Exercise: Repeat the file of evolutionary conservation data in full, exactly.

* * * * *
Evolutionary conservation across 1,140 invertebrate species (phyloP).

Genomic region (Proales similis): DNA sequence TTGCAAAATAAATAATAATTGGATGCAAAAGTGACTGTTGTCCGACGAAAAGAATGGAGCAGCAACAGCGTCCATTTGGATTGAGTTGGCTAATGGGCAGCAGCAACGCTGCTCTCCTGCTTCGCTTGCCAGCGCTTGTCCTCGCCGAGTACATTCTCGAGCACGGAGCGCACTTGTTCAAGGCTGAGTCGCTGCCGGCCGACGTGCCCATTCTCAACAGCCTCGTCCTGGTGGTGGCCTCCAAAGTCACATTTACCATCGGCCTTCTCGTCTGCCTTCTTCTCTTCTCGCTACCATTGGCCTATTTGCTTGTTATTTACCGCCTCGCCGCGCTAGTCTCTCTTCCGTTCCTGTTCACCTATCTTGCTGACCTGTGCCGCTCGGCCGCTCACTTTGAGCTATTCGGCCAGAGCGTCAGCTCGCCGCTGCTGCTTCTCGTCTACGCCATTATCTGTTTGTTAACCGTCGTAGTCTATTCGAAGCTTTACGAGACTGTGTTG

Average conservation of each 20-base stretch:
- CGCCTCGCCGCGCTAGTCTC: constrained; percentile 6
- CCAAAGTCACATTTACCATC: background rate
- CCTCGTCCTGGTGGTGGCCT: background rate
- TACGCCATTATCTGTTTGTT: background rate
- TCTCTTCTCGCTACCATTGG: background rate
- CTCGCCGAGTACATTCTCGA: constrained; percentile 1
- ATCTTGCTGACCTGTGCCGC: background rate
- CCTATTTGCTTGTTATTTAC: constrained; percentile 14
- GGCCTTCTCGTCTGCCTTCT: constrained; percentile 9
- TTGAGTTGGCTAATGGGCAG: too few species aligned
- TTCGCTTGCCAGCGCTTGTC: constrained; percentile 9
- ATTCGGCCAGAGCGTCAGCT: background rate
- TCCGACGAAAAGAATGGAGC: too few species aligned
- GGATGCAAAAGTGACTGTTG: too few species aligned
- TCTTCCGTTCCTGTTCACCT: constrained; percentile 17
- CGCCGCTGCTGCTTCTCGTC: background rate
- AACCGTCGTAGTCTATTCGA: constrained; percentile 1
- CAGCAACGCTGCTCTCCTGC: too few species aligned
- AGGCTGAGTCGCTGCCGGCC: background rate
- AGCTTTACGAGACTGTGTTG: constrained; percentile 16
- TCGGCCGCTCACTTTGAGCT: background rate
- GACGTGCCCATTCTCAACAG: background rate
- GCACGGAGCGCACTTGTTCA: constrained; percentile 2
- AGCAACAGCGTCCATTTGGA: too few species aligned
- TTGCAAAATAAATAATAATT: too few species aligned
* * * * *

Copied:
Evolutionary conservation across 1,140 invertebrate species (phyloP).

Genomic region (Proales similis): DNA sequence TTGCAAAATAAATAATAATTGGATGCAAAAGTGACTGTTGTCCGACGAAAAGAATGGAGCAGCAACAGCGTCCATTTGGATTGAGTTGGCTAATGGGCAGCAGCAACGCTGCTCTCCTGCTTCGCTTGCCAGCGCTTGTCCTCGCCGAGTACATTCTCGAGCACGGAGCGCACTTGTTCAAGGCTGAGTCGCTGCCGGCCGACGTGCCCATTCTCAACAGCCTCGTCCTGGTGGTGGCCTCCAAAGTCACATTTACCATCGGCCTTCTCGTCTGCCTTCTTCTCTTCTCGCTACCATTGGCCTATTTGCTTGTTATTTACCGCCTCGCCGCGCTAGTCTCTCTTCCGTTCCTGTTCACCTATCTTGCTGACCTGTGCCGCTCGGCCGCTCACTTTGAGCTATTCGGCCAGAGCGTCAGCTCGCCGCTGCTGCTTCTCGTCTACGCCATTATCTGTTTGTTAACCGTCGTAGTCTATTCGAAGCTTTACGAGACTGTGTTG

Average conservation of each 20-base stretch:
- CGCCTCGCCGCGCTAGTCTC: constrained; percentile 6
- CCAAAGTCACATTTACCATC: background rate
- CCTCGTCCTGGTGGTGGCCT: background rate
- TACGCCATTATCTGTTTGTT: background rate
- TCTCTTCTCGCTACCATTGG: background rate
- CTCGCCGAGTACATTCTCGA: constrained; percentile 1
- ATCTTGCTGACCTGTGCCGC: background rate
- CCTATTTGCTTGTTATTTAC: constrained; percentile 14
- GGCCTTCTCGTCTGCCTTCT: constrained; percentile 9
- TTGAGTTGGCTAATGGGCAG: too few species aligned
- TTCGCTTGCCAGCGCTTGTC: constrained; percentile 9
- ATTCGGCCAGAGCGTCAGCT: background rate
- TCCGACGAAAAGAATGGAGC: too few species aligned
- GGATGCAAAAGTGACTGTTG: too few species aligned
- TCTTCCGTTCCTGTTCACCT: constrained; percentile 17
- CGCCGCTGCTGCTTCTCGTC: background rate
- AACCGTCGTAGTCTATTCGA: constrained; percentile 1
- CAGCAACGCTGCTCTCCTGC: too few species aligned
- AGGCTGAGTCGCTGCCGGCC: background rate
- AGCTTTACGAGACTGTGTTG: constrained; percentile 16
- TCGGCCGCTCACTTTGAGCT: background rate
- GACGTGCCCATTCTCAACAG: background rate
- GCACGGAGCGCACTTGTTCA: constrained; percentile 2
- AGCAACAGCGTCCATTTGGA: too few species aligned
- TTGCAAAATAAATAATAATT: too few species aligned